Released today by Veterans for Peace:
VFP Statement on Military Intervention in Libya
April 21, 2011
“The President does not have power under the Constitution to unilaterally authorize a military attack in a situation that does not involve stopping an actual or imminent threat to the nation.”
~ Senator Barack Obama, 2007
On March 19, 2011, the President, without Congressional approval, ordered the attack on multiple targets in Libya. Under the guise of enforcing a “no-fly zone” the United States launched over 110 Tomahawk cruise missiles and flew over 113 sorties. At a cost of $1,066,465 per missile that amounts to $117,311,150 for just the munitions, not to mention the fuel and operating costs for the ships and planes used in the attacks. A USAF F-15E Strike Eagle was also lost in the conflict at a cost of $31.1 million. There was also the unseen cost of the aircraft used in the rescue mission and an unknown number of civilians injured.
From 1979 to 1989, the United States Central Intelligence Agency conducted Operation Cyclone, the largest and most expensive CIA operation in its history. Hailed as a great success, Operation Cyclone successfully led to the unseating of the USSR supported People’s Democratic Party of Afghanistan (PDPA). Operation Cyclone exploited fundamentalist Islam to motivate a group which became known as the Mujahedeen, funding and arming them to push the PDPA and the Soviet Union out militarily. Members of the Mujahedeen included Osama Bin Laden, and many other global figures in the group we now refer to as Al Qaeda.
Operation Cyclone, aside from being almost entirely covert, bears a striking resemblance to the current US operation wherein a sectarian and rather brutal totalitarian regime is being overthrown with US support by exploiting Islamic fundamentalists. While we know little about the rebels the US is aiding, we do know that many have fought against the United States in Iraq and Afghanistan. The US has a long history of fomenting the overthrow of governments not supporting our financial interest. That history also shows repeated violent backlash against the US both by those supported, and those who have been overthrown.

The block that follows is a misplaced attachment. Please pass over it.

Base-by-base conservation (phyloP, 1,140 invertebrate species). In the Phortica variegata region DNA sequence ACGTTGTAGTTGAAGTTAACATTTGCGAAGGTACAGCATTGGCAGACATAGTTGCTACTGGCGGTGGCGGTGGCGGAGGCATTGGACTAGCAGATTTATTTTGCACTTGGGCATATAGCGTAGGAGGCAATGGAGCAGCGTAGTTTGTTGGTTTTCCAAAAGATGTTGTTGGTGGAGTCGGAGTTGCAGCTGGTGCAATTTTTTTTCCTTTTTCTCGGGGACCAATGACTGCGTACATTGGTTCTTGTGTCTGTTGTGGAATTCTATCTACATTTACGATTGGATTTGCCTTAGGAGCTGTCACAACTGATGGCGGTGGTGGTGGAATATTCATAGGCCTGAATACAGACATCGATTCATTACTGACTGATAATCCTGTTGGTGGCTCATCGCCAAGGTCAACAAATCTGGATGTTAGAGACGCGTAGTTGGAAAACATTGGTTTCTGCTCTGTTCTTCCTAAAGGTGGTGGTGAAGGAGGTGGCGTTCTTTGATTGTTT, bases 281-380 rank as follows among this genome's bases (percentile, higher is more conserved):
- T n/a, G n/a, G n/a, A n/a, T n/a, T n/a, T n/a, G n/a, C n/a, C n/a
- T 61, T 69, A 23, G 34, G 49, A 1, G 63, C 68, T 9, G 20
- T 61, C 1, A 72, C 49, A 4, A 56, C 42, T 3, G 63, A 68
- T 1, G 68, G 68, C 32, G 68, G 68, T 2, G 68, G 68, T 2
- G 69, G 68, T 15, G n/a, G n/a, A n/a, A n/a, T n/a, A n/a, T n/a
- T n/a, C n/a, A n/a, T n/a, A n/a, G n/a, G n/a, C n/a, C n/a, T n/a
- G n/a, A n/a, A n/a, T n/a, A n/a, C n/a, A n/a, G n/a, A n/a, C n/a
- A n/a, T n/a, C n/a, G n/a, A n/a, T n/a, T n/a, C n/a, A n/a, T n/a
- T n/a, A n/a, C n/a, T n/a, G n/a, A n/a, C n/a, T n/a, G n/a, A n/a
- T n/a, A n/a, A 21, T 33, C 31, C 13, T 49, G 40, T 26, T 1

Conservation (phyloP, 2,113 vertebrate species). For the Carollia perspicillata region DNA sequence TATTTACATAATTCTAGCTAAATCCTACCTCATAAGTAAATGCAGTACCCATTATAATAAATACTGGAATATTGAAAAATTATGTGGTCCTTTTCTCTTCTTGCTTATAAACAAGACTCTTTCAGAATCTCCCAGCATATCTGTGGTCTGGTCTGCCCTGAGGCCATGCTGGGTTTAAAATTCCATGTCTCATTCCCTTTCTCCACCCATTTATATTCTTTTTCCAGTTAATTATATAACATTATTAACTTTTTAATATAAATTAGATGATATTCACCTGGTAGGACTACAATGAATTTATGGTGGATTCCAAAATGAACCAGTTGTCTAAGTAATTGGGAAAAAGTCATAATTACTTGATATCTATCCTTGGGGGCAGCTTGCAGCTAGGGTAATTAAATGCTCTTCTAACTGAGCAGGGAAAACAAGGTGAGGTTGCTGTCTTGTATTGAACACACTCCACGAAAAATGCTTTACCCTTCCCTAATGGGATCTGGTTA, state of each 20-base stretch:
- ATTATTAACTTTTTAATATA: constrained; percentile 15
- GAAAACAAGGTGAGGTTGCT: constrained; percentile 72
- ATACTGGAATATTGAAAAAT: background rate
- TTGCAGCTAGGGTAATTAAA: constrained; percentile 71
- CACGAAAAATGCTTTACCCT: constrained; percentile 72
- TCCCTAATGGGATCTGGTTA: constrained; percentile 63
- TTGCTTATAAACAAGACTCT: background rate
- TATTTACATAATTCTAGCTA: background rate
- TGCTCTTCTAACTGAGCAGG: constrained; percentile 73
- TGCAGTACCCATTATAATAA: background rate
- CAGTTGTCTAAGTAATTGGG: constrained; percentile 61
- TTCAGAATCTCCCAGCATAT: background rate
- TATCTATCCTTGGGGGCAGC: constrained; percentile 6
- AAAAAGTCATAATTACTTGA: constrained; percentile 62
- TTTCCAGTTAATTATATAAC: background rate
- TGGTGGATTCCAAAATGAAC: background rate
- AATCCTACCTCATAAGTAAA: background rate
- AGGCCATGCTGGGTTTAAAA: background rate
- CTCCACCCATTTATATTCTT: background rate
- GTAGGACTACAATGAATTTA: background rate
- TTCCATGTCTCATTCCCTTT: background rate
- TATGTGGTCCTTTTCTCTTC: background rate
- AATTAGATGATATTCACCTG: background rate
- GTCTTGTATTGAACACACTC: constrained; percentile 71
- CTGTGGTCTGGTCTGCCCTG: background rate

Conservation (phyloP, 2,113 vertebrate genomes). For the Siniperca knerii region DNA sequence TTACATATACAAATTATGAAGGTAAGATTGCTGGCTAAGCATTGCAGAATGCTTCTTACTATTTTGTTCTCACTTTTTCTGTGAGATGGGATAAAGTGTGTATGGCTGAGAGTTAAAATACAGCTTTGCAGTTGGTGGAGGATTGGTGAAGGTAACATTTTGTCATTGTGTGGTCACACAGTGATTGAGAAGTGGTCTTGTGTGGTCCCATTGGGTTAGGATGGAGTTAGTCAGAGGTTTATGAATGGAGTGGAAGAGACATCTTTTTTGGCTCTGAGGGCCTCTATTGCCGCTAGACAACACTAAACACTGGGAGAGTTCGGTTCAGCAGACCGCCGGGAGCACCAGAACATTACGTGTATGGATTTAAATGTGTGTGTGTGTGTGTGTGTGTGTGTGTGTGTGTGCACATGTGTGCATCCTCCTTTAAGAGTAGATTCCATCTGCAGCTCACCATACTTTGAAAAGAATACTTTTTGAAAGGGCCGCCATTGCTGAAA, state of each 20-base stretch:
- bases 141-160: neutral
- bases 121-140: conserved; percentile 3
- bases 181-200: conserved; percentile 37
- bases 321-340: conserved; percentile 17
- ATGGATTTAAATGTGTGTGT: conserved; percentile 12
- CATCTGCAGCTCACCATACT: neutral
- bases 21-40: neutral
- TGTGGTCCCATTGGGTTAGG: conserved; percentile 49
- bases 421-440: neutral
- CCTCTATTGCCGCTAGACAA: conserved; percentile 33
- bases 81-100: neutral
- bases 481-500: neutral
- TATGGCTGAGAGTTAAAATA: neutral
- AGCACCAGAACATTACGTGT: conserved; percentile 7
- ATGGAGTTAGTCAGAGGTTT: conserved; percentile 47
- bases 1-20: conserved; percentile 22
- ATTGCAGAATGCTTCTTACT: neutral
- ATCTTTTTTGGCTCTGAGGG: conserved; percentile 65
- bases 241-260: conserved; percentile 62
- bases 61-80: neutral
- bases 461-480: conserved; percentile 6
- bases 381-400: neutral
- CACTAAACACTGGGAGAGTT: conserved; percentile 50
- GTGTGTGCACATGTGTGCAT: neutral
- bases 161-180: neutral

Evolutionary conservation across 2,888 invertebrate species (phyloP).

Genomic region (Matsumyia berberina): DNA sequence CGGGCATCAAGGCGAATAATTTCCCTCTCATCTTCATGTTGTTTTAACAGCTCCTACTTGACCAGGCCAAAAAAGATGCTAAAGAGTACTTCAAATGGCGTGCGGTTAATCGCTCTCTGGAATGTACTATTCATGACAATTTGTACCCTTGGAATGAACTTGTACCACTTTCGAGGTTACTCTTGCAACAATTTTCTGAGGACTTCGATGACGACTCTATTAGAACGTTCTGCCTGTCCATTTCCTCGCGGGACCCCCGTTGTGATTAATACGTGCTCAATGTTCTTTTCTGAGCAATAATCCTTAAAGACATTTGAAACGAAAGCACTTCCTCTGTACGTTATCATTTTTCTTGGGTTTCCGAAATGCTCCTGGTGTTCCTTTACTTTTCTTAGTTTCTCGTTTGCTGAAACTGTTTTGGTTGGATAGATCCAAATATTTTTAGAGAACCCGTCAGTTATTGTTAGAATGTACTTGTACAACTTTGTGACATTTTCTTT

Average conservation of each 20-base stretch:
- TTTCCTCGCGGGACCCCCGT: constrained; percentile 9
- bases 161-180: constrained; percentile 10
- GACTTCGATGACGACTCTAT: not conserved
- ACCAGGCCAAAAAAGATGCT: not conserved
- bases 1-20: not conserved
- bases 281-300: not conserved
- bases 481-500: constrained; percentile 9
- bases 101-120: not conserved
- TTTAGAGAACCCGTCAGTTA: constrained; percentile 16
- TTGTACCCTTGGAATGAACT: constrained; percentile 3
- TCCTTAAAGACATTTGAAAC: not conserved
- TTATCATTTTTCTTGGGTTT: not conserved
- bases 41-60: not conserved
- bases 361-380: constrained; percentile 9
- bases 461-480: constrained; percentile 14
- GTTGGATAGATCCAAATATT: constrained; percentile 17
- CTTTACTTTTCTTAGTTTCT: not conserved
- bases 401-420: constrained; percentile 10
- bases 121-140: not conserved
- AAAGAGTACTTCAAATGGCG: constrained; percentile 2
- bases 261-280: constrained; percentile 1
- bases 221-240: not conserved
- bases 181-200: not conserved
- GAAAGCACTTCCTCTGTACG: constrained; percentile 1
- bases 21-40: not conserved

Oil prices have also climbed to their highest levels since 2008, another unseen cost of war. As unemployment continues at 9.2%, many Americans will be unable to keep up with rising fuel costs. This problem may lead to increased unemployment if people can’t afford to get to their jobs, leading to a further downward spiral of the economy. In Yemen and Bahrain uprisings seen as part of the “Arab Spring” have been violently suppressed without significant action from the US; it is worth noting that both governments have been extremely compliant with US corporate interests in reference to our energy interests, and both nations allow US bases to be housed on their soil.
While Gadhafi’s actions against the Libyan people are reprehensible, the air strikes have not prevented his ground forces from being able to attack rebels and civilians. There are many atrocities occurring around the globe, but the United States government does not have the capability to fix them all. Additionally, bombing military targets and imposing a no-fly zone does very little to assist starving people and prevent human rights violations. Turkey has proposed diplomatic solutions to this crisis, yet the UN and NATO have continued military strikes. With no clear goal in mind, when is the end of the mission? Is the ousting of Gadhafi the only goal? Is it the role of the UN, NATO, and US to set up a new government by use of force? Is collateral damage and enormous costs from air strikes worthwhile without an endgame in site? Has the US government not learned from interventions in Iraq and Afghanistan that going to war without a plan leads to exorbitant and never-ending costs? History shows us that this type of intervention rarely goes without blowback and unintended consequences, perhaps with a $1.4 trillion deficit and a domestic budget in crisis our best outcome would be to support peaceful alternatives and not add to the violence of a Libyan civil war at all.
Todd Arkava, MD
NH Peace Action/ NH Peace Action Education fund
National Board of Directors
Veterans for Peace